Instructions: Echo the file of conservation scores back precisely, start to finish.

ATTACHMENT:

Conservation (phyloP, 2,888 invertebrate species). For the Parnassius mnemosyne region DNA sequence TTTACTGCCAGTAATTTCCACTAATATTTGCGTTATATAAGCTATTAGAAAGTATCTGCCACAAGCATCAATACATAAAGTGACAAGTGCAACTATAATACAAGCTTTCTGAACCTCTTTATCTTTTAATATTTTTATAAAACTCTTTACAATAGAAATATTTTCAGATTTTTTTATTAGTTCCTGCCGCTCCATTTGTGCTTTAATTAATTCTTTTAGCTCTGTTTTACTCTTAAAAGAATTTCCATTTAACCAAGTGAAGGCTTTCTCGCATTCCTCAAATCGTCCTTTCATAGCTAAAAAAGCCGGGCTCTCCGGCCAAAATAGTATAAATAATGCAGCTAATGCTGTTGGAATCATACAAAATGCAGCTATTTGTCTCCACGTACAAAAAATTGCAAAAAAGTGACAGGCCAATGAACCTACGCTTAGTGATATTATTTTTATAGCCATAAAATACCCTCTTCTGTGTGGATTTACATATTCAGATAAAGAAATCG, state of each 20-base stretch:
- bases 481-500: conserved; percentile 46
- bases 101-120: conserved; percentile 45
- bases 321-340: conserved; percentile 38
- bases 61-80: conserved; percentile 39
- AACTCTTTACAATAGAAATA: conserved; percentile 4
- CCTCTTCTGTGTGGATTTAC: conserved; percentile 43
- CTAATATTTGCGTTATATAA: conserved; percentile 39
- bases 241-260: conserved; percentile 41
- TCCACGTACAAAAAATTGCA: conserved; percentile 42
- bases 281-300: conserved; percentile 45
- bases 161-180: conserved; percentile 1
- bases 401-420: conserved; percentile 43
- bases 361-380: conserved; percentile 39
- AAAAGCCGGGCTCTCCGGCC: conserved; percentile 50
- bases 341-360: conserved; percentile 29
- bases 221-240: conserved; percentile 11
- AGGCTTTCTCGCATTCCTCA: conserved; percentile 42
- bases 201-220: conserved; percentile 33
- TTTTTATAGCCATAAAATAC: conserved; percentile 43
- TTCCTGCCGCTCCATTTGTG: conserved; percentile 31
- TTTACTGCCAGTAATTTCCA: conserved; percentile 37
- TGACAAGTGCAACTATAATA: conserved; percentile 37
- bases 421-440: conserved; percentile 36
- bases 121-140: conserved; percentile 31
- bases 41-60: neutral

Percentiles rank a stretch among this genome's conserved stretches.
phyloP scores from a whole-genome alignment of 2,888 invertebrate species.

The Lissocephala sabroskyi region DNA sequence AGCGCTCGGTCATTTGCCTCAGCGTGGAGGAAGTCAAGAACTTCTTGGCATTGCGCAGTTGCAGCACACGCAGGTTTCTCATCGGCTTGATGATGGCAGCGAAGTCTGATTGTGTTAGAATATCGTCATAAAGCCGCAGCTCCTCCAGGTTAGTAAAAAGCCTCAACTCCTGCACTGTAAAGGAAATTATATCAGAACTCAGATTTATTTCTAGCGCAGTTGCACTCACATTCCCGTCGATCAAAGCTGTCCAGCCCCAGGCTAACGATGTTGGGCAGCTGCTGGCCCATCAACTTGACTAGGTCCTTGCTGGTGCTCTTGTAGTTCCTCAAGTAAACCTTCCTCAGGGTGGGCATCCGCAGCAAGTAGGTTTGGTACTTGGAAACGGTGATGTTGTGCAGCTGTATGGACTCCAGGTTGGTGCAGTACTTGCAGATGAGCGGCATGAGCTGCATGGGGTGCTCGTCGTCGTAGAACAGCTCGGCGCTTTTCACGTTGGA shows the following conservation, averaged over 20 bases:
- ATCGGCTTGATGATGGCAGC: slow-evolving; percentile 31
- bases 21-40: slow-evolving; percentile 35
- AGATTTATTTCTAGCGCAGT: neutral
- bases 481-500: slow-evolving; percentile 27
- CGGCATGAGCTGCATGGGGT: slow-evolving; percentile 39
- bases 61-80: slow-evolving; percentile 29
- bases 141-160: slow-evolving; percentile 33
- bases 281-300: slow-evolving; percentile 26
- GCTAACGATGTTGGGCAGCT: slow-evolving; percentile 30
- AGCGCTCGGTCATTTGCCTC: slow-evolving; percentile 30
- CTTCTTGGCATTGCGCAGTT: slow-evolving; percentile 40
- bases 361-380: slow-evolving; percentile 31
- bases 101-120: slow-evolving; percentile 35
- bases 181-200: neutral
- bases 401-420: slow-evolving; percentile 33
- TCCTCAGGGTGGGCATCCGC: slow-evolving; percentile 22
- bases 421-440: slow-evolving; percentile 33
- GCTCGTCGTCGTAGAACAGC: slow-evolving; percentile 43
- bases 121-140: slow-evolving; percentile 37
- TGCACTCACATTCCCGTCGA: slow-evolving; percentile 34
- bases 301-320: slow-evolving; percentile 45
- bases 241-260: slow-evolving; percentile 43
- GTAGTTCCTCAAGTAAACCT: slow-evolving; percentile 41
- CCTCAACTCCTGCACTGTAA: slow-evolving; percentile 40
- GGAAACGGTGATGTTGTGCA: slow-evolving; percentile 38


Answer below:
Conservation (phyloP, 2,888 invertebrate species). For the Parnassius mnemosyne region DNA sequence TTTACTGCCAGTAATTTCCACTAATATTTGCGTTATATAAGCTATTAGAAAGTATCTGCCACAAGCATCAATACATAAAGTGACAAGTGCAACTATAATACAAGCTTTCTGAACCTCTTTATCTTTTAATATTTTTATAAAACTCTTTACAATAGAAATATTTTCAGATTTTTTTATTAGTTCCTGCCGCTCCATTTGTGCTTTAATTAATTCTTTTAGCTCTGTTTTACTCTTAAAAGAATTTCCATTTAACCAAGTGAAGGCTTTCTCGCATTCCTCAAATCGTCCTTTCATAGCTAAAAAAGCCGGGCTCTCCGGCCAAAATAGTATAAATAATGCAGCTAATGCTGTTGGAATCATACAAAATGCAGCTATTTGTCTCCACGTACAAAAAATTGCAAAAAAGTGACAGGCCAATGAACCTACGCTTAGTGATATTATTTTTATAGCCATAAAATACCCTCTTCTGTGTGGATTTACATATTCAGATAAAGAAATCG, state of each 20-base stretch:
- bases 481-500: conserved; percentile 46
- bases 101-120: conserved; percentile 45
- bases 321-340: conserved; percentile 38
- bases 61-80: conserved; percentile 39
- AACTCTTTACAATAGAAATA: conserved; percentile 4
- CCTCTTCTGTGTGGATTTAC: conserved; percentile 43
- CTAATATTTGCGTTATATAA: conserved; percentile 39
- bases 241-260: conserved; percentile 41
- TCCACGTACAAAAAATTGCA: conserved; percentile 42
- bases 281-300: conserved; percentile 45
- bases 161-180: conserved; percentile 1
- bases 401-420: conserved; percentile 43
- bases 361-380: conserved; percentile 39
- AAAAGCCGGGCTCTCCGGCC: conserved; percentile 50
- bases 341-360: conserved; percentile 29
- bases 221-240: conserved; percentile 11
- AGGCTTTCTCGCATTCCTCA: conserved; percentile 42
- bases 201-220: conserved; percentile 33
- TTTTTATAGCCATAAAATAC: conserved; percentile 43
- TTCCTGCCGCTCCATTTGTG: conserved; percentile 31
- TTTACTGCCAGTAATTTCCA: conserved; percentile 37
- TGACAAGTGCAACTATAATA: conserved; percentile 37
- bases 421-440: conserved; percentile 36
- bases 121-140: conserved; percentile 31
- bases 41-60: neutral

Percentiles rank a stretch among this genome's conserved stretches.
phyloP scores from a whole-genome alignment of 2,888 invertebrate species.

The Lissocephala sabroskyi region DNA sequence AGCGCTCGGTCATTTGCCTCAGCGTGGAGGAAGTCAAGAACTTCTTGGCATTGCGCAGTTGCAGCACACGCAGGTTTCTCATCGGCTTGATGATGGCAGCGAAGTCTGATTGTGTTAGAATATCGTCATAAAGCCGCAGCTCCTCCAGGTTAGTAAAAAGCCTCAACTCCTGCACTGTAAAGGAAATTATATCAGAACTCAGATTTATTTCTAGCGCAGTTGCACTCACATTCCCGTCGATCAAAGCTGTCCAGCCCCAGGCTAACGATGTTGGGCAGCTGCTGGCCCATCAACTTGACTAGGTCCTTGCTGGTGCTCTTGTAGTTCCTCAAGTAAACCTTCCTCAGGGTGGGCATCCGCAGCAAGTAGGTTTGGTACTTGGAAACGGTGATGTTGTGCAGCTGTATGGACTCCAGGTTGGTGCAGTACTTGCAGATGAGCGGCATGAGCTGCATGGGGTGCTCGTCGTCGTAGAACAGCTCGGCGCTTTTCACGTTGGA shows the following conservation, averaged over 20 bases:
- ATCGGCTTGATGATGGCAGC: slow-evolving; percentile 31
- bases 21-40: slow-evolving; percentile 35
- AGATTTATTTCTAGCGCAGT: neutral
- bases 481-500: slow-evolving; percentile 27
- CGGCATGAGCTGCATGGGGT: slow-evolving; percentile 39
- bases 61-80: slow-evolving; percentile 29
- bases 141-160: slow-evolving; percentile 33
- bases 281-300: slow-evolving; percentile 26
- GCTAACGATGTTGGGCAGCT: slow-evolving; percentile 30
- AGCGCTCGGTCATTTGCCTC: slow-evolving; percentile 30
- CTTCTTGGCATTGCGCAGTT: slow-evolving; percentile 40
- bases 361-380: slow-evolving; percentile 31
- bases 101-120: slow-evolving; percentile 35
- bases 181-200: neutral
- bases 401-420: slow-evolving; percentile 33
- TCCTCAGGGTGGGCATCCGC: slow-evolving; percentile 22
- bases 421-440: slow-evolving; percentile 33
- GCTCGTCGTCGTAGAACAGC: slow-evolving; percentile 43
- bases 121-140: slow-evolving; percentile 37
- TGCACTCACATTCCCGTCGA: slow-evolving; percentile 34
- bases 301-320: slow-evolving; percentile 45
- bases 241-260: slow-evolving; percentile 43
- GTAGTTCCTCAAGTAAACCT: slow-evolving; percentile 41
- CCTCAACTCCTGCACTGTAA: slow-evolving; percentile 40
- GGAAACGGTGATGTTGTGCA: slow-evolving; percentile 38